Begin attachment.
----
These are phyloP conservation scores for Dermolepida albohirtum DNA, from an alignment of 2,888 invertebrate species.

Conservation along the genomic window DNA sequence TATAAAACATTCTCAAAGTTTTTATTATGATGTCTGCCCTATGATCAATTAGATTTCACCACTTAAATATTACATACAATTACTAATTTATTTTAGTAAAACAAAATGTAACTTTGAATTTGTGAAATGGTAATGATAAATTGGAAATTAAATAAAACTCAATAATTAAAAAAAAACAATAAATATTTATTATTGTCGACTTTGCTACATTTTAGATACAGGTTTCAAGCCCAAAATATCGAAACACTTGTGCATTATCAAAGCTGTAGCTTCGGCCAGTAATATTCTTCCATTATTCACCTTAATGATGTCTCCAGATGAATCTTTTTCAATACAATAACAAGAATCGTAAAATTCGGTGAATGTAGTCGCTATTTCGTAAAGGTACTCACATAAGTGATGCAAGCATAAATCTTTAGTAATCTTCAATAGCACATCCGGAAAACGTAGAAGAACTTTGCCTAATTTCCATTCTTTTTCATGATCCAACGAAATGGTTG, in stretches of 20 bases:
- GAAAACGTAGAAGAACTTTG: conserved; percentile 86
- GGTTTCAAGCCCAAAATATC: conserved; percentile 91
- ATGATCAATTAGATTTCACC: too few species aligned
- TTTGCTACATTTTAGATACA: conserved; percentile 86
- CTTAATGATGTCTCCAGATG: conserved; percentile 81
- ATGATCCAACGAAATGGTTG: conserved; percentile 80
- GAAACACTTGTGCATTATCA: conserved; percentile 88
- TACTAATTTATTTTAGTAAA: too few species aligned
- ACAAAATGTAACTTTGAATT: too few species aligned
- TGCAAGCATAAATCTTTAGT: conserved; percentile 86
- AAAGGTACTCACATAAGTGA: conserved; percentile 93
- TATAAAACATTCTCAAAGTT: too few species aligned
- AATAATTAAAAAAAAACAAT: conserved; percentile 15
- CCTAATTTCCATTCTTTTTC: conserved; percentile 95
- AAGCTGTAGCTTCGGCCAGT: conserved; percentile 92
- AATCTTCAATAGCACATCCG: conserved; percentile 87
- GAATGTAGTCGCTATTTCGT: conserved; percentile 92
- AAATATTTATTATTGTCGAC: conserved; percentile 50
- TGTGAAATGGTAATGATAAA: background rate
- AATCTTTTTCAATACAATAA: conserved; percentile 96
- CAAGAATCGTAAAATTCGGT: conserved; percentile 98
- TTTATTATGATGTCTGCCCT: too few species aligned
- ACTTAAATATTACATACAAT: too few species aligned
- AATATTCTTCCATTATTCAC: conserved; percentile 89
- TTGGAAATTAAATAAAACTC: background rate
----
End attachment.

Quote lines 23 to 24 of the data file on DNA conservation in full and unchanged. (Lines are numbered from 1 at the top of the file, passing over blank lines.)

- CAAGAATCGTAAAATTCGGT: conserved; percentile 98
- TTTATTATGATGTCTGCCCT: too few species aligned